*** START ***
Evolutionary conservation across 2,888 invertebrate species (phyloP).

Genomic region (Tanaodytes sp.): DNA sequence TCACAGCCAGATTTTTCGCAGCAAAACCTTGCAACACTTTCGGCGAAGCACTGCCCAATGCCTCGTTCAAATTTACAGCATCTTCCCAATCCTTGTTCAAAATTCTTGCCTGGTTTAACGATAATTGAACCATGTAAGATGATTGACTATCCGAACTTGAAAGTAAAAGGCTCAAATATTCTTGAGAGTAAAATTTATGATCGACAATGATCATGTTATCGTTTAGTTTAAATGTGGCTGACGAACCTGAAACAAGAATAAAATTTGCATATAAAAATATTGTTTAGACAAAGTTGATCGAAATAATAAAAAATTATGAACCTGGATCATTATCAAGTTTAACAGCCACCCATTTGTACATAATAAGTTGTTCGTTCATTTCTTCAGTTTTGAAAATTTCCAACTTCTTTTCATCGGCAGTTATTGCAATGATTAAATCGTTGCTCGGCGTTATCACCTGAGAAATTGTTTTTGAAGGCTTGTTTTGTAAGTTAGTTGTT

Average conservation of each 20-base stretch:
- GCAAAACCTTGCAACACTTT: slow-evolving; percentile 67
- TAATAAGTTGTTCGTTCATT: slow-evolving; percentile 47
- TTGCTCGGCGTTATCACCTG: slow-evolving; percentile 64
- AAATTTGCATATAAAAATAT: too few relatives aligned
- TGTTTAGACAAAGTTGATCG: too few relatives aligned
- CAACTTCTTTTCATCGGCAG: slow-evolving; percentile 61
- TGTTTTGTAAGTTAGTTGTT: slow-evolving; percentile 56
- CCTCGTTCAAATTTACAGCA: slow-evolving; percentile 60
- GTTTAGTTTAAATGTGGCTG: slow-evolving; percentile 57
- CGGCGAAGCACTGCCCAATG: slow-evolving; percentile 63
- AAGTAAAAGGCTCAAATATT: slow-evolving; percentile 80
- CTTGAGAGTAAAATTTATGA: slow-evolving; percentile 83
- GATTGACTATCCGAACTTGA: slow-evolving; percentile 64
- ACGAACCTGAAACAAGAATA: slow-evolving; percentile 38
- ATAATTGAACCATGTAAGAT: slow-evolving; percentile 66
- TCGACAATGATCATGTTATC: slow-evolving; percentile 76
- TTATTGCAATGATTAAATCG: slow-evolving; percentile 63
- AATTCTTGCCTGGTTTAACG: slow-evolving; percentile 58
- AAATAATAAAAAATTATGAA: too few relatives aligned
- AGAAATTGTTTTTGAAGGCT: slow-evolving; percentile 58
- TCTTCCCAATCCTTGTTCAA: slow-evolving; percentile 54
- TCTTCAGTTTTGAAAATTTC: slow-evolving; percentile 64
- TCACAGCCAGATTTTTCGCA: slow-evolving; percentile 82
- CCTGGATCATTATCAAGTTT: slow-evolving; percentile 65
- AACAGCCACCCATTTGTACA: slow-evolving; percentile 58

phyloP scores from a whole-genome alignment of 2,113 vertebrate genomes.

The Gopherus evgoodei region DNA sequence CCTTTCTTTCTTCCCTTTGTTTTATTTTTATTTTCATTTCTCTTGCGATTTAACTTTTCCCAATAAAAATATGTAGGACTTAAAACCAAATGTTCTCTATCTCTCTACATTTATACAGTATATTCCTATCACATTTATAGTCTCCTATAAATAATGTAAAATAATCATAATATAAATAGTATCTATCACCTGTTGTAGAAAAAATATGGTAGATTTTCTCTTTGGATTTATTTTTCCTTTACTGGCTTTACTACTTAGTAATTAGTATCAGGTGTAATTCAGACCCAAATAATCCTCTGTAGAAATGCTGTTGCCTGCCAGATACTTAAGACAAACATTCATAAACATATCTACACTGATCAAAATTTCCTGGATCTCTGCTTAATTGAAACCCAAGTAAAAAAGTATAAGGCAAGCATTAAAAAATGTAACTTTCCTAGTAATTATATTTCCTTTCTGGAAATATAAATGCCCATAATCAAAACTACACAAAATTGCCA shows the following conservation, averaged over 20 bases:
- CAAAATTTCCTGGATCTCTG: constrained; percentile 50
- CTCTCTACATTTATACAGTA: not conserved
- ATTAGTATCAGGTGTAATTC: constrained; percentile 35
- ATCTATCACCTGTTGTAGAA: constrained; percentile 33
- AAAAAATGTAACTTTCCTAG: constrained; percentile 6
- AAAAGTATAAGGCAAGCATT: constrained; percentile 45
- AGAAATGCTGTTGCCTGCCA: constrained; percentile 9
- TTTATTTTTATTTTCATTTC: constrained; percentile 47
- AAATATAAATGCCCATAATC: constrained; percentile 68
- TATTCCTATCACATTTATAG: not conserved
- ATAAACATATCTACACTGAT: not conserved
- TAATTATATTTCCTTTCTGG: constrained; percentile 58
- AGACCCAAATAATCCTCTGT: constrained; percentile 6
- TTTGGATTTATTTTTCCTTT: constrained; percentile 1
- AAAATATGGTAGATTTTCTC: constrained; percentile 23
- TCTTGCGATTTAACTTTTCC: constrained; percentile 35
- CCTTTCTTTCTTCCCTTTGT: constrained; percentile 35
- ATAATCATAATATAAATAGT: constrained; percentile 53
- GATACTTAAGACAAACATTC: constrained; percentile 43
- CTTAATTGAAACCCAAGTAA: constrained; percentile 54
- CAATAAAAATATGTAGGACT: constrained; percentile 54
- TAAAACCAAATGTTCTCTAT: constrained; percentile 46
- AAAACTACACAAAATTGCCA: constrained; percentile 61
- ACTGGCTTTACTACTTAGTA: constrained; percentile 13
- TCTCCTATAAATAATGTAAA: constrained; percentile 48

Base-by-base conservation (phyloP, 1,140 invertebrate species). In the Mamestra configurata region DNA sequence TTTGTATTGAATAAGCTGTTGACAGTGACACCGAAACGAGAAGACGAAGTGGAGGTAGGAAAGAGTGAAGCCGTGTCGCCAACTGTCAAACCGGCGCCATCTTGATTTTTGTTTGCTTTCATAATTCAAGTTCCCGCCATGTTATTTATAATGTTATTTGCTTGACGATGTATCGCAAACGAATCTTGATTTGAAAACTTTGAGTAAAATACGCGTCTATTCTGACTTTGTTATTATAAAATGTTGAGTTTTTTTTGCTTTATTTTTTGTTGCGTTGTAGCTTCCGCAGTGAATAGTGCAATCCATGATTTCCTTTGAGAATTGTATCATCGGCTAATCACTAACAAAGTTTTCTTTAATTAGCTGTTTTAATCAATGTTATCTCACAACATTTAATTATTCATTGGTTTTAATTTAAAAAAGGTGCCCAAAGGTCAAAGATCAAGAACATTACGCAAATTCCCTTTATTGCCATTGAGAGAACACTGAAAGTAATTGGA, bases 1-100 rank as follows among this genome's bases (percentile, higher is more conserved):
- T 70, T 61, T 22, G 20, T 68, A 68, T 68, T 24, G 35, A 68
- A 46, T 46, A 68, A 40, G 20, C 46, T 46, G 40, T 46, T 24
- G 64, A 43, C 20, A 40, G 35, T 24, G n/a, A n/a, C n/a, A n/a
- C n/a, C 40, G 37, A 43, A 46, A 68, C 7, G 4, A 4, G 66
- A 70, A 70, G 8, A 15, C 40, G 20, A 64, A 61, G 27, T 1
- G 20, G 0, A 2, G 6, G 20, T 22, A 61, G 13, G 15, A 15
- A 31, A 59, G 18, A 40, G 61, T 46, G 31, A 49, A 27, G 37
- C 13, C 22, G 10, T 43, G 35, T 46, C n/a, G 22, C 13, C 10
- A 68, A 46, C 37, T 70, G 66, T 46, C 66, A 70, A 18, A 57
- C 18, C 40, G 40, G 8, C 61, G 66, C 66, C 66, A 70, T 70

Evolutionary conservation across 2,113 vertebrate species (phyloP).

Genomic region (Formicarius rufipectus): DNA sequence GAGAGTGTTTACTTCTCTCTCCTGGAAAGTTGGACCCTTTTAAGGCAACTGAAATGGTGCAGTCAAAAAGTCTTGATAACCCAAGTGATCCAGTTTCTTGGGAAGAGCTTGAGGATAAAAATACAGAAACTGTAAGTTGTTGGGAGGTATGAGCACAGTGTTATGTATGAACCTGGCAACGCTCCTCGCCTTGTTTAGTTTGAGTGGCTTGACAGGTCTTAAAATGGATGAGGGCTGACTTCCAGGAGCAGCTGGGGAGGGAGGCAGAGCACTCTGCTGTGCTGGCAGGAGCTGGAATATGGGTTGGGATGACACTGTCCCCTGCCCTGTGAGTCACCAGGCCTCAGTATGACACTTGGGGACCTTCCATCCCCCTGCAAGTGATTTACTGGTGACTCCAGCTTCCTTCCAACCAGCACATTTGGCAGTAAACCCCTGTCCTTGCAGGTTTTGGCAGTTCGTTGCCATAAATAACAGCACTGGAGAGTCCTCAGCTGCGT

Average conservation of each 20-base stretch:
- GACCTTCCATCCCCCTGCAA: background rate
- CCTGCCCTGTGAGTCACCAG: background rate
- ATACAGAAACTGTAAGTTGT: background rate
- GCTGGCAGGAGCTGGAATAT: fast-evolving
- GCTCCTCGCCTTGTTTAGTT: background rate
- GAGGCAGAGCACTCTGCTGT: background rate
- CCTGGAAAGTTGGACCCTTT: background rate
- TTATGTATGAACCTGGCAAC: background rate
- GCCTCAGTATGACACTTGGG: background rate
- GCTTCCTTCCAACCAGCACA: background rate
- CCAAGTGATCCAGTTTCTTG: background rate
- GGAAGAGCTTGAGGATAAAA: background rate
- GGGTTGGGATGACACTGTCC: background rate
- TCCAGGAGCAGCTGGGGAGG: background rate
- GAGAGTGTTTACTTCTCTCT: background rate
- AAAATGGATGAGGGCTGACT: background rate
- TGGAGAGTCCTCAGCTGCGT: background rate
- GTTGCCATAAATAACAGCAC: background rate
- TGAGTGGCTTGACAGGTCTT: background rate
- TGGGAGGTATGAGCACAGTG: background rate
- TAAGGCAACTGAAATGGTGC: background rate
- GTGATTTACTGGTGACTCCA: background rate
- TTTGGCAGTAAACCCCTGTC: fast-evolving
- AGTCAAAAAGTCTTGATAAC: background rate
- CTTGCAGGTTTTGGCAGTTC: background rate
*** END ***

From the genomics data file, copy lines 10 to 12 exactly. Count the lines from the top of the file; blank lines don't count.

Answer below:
- TGTTTTGTAAGTTAGTTGTT: slow-evolving; percentile 56
- CCTCGTTCAAATTTACAGCA: slow-evolving; percentile 60
- GTTTAGTTTAAATGTGGCTG: slow-evolving; percentile 57